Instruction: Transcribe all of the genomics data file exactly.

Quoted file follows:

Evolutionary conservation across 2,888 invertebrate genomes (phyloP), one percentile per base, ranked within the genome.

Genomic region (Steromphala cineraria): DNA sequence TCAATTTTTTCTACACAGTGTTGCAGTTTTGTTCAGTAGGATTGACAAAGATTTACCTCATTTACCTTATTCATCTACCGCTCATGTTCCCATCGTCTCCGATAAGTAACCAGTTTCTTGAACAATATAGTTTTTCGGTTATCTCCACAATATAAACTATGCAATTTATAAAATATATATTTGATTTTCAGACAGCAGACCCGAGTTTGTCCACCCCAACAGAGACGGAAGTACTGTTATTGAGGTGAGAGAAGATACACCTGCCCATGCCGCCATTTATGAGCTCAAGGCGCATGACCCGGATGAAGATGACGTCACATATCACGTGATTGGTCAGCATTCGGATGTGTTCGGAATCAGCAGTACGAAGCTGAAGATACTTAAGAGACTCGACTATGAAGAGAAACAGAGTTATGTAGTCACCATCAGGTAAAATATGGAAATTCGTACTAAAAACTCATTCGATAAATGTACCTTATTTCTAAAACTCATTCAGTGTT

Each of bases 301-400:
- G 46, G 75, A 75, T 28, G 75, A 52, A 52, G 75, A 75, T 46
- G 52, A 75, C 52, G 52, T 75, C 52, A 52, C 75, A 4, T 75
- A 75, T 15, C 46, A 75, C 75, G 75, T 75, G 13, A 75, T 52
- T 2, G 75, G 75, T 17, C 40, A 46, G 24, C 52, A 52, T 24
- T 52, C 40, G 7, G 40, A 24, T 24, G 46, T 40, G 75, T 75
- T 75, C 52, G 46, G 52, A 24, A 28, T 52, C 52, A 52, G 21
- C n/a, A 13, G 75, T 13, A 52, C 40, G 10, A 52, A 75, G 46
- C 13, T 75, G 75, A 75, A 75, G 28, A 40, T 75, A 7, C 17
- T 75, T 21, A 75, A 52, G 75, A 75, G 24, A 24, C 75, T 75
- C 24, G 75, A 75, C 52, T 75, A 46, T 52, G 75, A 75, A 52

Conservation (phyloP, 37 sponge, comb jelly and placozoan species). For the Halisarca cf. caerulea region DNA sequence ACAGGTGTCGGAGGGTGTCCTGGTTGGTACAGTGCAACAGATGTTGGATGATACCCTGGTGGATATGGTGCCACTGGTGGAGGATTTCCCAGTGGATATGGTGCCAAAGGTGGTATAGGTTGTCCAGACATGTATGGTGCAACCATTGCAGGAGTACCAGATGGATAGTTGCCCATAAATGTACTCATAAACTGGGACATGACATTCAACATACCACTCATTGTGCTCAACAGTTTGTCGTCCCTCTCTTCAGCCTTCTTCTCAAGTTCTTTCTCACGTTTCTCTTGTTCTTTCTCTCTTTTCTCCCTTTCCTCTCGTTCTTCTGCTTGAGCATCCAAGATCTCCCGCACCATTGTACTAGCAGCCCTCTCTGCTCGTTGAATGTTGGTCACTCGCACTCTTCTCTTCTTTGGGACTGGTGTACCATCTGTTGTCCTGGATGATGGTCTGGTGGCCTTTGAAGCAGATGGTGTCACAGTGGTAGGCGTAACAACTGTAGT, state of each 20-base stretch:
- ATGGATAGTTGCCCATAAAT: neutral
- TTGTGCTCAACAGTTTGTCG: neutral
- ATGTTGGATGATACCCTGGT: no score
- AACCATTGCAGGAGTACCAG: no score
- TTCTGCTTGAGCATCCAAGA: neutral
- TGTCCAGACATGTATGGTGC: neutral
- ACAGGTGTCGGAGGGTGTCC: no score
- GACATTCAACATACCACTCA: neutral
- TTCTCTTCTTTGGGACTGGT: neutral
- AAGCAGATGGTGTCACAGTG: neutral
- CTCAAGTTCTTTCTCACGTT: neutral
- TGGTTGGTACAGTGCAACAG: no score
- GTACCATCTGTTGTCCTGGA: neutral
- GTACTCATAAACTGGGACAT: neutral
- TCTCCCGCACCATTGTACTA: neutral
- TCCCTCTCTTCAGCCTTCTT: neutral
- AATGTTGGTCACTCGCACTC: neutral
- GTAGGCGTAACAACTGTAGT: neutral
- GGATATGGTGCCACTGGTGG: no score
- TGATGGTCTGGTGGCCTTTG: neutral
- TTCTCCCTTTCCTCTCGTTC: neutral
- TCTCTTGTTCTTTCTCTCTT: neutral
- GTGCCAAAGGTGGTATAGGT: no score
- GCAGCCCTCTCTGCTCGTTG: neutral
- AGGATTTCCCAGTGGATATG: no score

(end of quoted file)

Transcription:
Evolutionary conservation across 2,888 invertebrate genomes (phyloP), one percentile per base, ranked within the genome.

Genomic region (Steromphala cineraria): DNA sequence TCAATTTTTTCTACACAGTGTTGCAGTTTTGTTCAGTAGGATTGACAAAGATTTACCTCATTTACCTTATTCATCTACCGCTCATGTTCCCATCGTCTCCGATAAGTAACCAGTTTCTTGAACAATATAGTTTTTCGGTTATCTCCACAATATAAACTATGCAATTTATAAAATATATATTTGATTTTCAGACAGCAGACCCGAGTTTGTCCACCCCAACAGAGACGGAAGTACTGTTATTGAGGTGAGAGAAGATACACCTGCCCATGCCGCCATTTATGAGCTCAAGGCGCATGACCCGGATGAAGATGACGTCACATATCACGTGATTGGTCAGCATTCGGATGTGTTCGGAATCAGCAGTACGAAGCTGAAGATACTTAAGAGACTCGACTATGAAGAGAAACAGAGTTATGTAGTCACCATCAGGTAAAATATGGAAATTCGTACTAAAAACTCATTCGATAAATGTACCTTATTTCTAAAACTCATTCAGTGTT

Each of bases 301-400:
- G 46, G 75, A 75, T 28, G 75, A 52, A 52, G 75, A 75, T 46
- G 52, A 75, C 52, G 52, T 75, C 52, A 52, C 75, A 4, T 75
- A 75, T 15, C 46, A 75, C 75, G 75, T 75, G 13, A 75, T 52
- T 2, G 75, G 75, T 17, C 40, A 46, G 24, C 52, A 52, T 24
- T 52, C 40, G 7, G 40, A 24, T 24, G 46, T 40, G 75, T 75
- T 75, C 52, G 46, G 52, A 24, A 28, T 52, C 52, A 52, G 21
- C n/a, A 13, G 75, T 13, A 52, C 40, G 10, A 52, A 75, G 46
- C 13, T 75, G 75, A 75, A 75, G 28, A 40, T 75, A 7, C 17
- T 75, T 21, A 75, A 52, G 75, A 75, G 24, A 24, C 75, T 75
- C 24, G 75, A 75, C 52, T 75, A 46, T 52, G 75, A 75, A 52

Conservation (phyloP, 37 sponge, comb jelly and placozoan species). For the Halisarca cf. caerulea region DNA sequence ACAGGTGTCGGAGGGTGTCCTGGTTGGTACAGTGCAACAGATGTTGGATGATACCCTGGTGGATATGGTGCCACTGGTGGAGGATTTCCCAGTGGATATGGTGCCAAAGGTGGTATAGGTTGTCCAGACATGTATGGTGCAACCATTGCAGGAGTACCAGATGGATAGTTGCCCATAAATGTACTCATAAACTGGGACATGACATTCAACATACCACTCATTGTGCTCAACAGTTTGTCGTCCCTCTCTTCAGCCTTCTTCTCAAGTTCTTTCTCACGTTTCTCTTGTTCTTTCTCTCTTTTCTCCCTTTCCTCTCGTTCTTCTGCTTGAGCATCCAAGATCTCCCGCACCATTGTACTAGCAGCCCTCTCTGCTCGTTGAATGTTGGTCACTCGCACTCTTCTCTTCTTTGGGACTGGTGTACCATCTGTTGTCCTGGATGATGGTCTGGTGGCCTTTGAAGCAGATGGTGTCACAGTGGTAGGCGTAACAACTGTAGT, state of each 20-base stretch:
- ATGGATAGTTGCCCATAAAT: neutral
- TTGTGCTCAACAGTTTGTCG: neutral
- ATGTTGGATGATACCCTGGT: no score
- AACCATTGCAGGAGTACCAG: no score
- TTCTGCTTGAGCATCCAAGA: neutral
- TGTCCAGACATGTATGGTGC: neutral
- ACAGGTGTCGGAGGGTGTCC: no score
- GACATTCAACATACCACTCA: neutral
- TTCTCTTCTTTGGGACTGGT: neutral
- AAGCAGATGGTGTCACAGTG: neutral
- CTCAAGTTCTTTCTCACGTT: neutral
- TGGTTGGTACAGTGCAACAG: no score
- GTACCATCTGTTGTCCTGGA: neutral
- GTACTCATAAACTGGGACAT: neutral
- TCTCCCGCACCATTGTACTA: neutral
- TCCCTCTCTTCAGCCTTCTT: neutral
- AATGTTGGTCACTCGCACTC: neutral
- GTAGGCGTAACAACTGTAGT: neutral
- GGATATGGTGCCACTGGTGG: no score
- TGATGGTCTGGTGGCCTTTG: neutral
- TTCTCCCTTTCCTCTCGTTC: neutral
- TCTCTTGTTCTTTCTCTCTT: neutral
- GTGCCAAAGGTGGTATAGGT: no score
- GCAGCCCTCTCTGCTCGTTG: neutral
- AGGATTTCCCAGTGGATATG: no score